A rapidly intensifying winter storm has set its sights on Atlantic Canada and is expected to bring significant impacts to the region. Through Tuesday, parts of Nova Scotia and Newfoundland could see 30-40 cm of snow and locally higher amounts near 50 cm are not out of the question. In fact, there is the potential that Halifax could see a month's worth of snowfall with this storm. The storm's heavy impacts will be amplified by intense winds, making for blizzard conditions and blowing snow, worsening the travel outlook. Details and timing, below.
Current models suggest 30-40 cm of snow for Nova Scotia, up to 50 cm possible over Cape Breton Highlands, widespread 15-25 cm for Newfoundland, up to 50 cm in western sections
Winds will be blustery, 60-80+ km/h gusts for the Maritimes beginning Sunday evening, ramping up in Newfoundland Monday morning
SNOWSTORM WILL BRING SUBSTANTIAL SNOWFALL TOTALS
Nova Scotia will wake up to falling snow on Monday that will rapidly accumulate and coincide with strong northeasterly winds. Blowing snow is expected to reduce visibilities through the morning hours and could cause hazardous road conditions.
None of the Maritimes will be spared from this system's snow and Nova Scotia will feel the brunt of it. Between 30 and 40 cm is expected for inland sections and pockets of accumulations pushing close to 50 cm are possible, especially in Cape Breton.
Closer to the shorelines, 25-30 cm is expected. New Brunswick's amounts range from 10-15 cm near the Fundy Coast, down to 5-10 cm for communities closer to the Quebec Border.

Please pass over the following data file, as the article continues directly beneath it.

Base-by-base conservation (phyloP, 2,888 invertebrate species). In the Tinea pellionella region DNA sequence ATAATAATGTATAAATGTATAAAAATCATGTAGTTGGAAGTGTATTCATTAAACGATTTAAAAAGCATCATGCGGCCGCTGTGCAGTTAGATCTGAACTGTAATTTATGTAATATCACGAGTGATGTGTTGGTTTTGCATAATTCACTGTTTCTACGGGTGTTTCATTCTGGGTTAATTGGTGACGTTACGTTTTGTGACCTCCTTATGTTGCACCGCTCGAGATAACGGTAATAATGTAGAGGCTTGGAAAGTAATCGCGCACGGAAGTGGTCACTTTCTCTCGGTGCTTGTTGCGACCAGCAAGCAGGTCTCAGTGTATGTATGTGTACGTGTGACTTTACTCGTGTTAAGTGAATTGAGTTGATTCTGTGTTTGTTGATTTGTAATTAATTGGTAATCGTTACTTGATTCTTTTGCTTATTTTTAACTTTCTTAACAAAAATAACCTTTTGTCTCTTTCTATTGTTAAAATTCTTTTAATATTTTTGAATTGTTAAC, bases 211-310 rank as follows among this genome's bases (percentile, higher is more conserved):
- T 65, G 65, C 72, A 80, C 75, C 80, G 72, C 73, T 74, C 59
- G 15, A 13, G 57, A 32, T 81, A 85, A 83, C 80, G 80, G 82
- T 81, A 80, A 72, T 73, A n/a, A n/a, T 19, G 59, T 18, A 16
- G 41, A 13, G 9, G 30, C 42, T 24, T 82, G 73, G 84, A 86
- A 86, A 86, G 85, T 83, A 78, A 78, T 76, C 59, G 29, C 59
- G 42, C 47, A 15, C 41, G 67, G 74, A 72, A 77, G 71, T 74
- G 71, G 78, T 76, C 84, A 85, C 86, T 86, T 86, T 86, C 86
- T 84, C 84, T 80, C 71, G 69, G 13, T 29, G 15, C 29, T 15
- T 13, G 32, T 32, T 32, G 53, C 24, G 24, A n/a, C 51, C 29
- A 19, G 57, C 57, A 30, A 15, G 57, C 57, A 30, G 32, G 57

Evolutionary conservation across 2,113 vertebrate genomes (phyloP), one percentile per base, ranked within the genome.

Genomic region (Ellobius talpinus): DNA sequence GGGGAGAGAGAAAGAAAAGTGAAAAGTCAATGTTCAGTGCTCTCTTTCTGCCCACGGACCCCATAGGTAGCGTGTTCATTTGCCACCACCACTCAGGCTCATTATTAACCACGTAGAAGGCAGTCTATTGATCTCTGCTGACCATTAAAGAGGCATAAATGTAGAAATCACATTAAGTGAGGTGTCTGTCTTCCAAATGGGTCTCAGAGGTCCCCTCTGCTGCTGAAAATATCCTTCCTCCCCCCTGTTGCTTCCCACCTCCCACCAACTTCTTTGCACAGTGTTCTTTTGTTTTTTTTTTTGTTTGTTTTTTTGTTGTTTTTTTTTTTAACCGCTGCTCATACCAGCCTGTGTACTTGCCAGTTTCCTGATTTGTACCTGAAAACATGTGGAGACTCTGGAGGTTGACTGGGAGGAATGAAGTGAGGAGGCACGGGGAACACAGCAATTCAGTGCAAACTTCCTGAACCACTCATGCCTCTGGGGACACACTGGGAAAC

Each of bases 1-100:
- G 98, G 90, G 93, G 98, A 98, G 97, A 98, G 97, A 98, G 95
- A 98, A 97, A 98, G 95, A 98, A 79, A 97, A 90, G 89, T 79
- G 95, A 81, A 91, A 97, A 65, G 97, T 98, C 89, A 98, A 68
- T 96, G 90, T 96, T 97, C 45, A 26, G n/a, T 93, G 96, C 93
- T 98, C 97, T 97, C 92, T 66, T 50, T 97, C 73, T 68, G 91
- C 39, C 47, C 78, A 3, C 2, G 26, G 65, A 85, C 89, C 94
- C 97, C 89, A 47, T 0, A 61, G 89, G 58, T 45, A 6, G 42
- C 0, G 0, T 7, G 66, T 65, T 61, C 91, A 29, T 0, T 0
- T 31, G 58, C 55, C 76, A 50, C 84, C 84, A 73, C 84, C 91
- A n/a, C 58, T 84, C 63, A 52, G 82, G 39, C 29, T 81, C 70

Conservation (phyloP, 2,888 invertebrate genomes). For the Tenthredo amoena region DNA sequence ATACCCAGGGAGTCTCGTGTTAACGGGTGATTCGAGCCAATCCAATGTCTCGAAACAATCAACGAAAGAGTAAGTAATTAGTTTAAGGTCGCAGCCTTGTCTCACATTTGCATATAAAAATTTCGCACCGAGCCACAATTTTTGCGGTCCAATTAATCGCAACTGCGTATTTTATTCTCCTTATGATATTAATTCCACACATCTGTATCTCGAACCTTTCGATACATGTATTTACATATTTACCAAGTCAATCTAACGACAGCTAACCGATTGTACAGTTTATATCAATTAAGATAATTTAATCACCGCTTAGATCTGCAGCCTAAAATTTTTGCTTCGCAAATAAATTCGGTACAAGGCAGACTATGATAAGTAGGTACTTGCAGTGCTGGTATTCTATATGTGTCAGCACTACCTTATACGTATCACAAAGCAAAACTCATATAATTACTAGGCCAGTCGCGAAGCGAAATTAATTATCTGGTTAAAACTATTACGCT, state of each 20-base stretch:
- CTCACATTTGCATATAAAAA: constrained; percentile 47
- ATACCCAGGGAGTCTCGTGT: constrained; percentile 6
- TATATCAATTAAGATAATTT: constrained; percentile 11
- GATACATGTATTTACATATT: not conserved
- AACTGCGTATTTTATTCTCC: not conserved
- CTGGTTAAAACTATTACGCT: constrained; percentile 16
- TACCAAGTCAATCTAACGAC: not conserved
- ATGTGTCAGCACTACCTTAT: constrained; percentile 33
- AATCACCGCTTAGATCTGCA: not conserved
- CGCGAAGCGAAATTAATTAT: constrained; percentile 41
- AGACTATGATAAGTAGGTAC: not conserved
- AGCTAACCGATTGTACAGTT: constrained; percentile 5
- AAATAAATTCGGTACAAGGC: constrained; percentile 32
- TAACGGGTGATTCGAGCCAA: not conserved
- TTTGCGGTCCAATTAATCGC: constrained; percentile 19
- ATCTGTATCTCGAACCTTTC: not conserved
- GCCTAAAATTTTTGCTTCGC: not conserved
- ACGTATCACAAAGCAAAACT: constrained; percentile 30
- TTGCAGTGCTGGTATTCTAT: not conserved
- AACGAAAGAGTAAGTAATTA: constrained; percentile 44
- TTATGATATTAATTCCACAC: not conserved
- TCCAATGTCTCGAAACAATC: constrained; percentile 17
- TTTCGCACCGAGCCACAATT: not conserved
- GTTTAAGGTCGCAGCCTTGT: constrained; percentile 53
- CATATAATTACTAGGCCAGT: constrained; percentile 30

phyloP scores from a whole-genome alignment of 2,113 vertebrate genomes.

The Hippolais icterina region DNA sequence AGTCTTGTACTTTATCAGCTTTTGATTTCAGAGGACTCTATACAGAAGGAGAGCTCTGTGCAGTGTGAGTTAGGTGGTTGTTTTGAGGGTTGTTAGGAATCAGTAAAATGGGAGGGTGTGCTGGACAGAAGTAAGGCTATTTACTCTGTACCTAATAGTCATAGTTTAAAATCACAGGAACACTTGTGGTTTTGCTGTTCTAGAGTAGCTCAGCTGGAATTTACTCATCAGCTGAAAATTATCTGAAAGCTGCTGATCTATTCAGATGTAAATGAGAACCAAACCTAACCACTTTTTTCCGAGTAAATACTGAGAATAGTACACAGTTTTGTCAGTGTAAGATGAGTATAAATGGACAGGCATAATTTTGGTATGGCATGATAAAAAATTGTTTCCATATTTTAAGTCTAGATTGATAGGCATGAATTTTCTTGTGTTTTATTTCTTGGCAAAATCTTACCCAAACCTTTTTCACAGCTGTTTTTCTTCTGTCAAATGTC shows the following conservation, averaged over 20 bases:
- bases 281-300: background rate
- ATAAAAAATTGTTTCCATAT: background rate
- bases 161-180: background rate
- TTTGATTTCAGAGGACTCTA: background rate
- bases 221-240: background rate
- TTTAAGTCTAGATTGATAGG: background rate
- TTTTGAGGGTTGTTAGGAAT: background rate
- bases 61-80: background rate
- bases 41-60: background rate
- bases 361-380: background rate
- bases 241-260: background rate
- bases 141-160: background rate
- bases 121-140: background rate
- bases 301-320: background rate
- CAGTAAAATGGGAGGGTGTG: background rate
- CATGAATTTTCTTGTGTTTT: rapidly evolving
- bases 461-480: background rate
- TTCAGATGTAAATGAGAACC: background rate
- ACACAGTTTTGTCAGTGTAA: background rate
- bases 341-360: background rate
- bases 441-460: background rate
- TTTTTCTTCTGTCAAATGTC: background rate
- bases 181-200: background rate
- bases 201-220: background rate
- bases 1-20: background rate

The snow will depart the Maritimes early Monday morning, however, winds will remain gusty. With prolonged winds and heavy snow, blizzard conditions are likely for much of the region and travel is not recommended during blowing snow.
“Rapidly accumulating snow will make travel difficult. Poor weather conditions may contribute to transportation delays,” Environment Canada warns.
Newfoundland is also on track to see some substantial snowfall totals. Some areas in western Newfoundland could see up to 50 cm by Monday morning while the rest of the island could see 15-20 cm by Tuesday morning. Most of the snow will have fallen by Monday, but there is the potential that the island could see some lingering snow through Tuesday.
The winds will be intense with this system and many regions in the Maritimes will see gusts between 60-80 km/h and some coastal sections could exceed 90 km/h. The winds will increase in Newfoundland throughout Monday morning and are expected to persist through early Tuesday.
MONTH'S WORTH OF SNOWFALL?
So far this winter, Halifax has reported about 88 cm of snow and the climate normal for the season is about 149 cm. Its average snowfall for February is 45.4 cm, which is in jeopardy with the forecast of 30-40 cm for inland sections of Nova Scotia with the incoming storm.
LOOK AHEAD: ANOTHER STORM ON THE HORIZON BUT TRACK UNCERTAIN
Another storm is expected for Wednesday, but that storm track is highly uncertain. Model scenarios range from a more northerly track with rain for southern areas and heavy snow for central and northern areas of the region, to an offshore track with snow just clipping southern areas.
Be sure to check back as we continue to monitor the active setup across Atlantic Canada.
Thumbnail credit: Nathan Coleman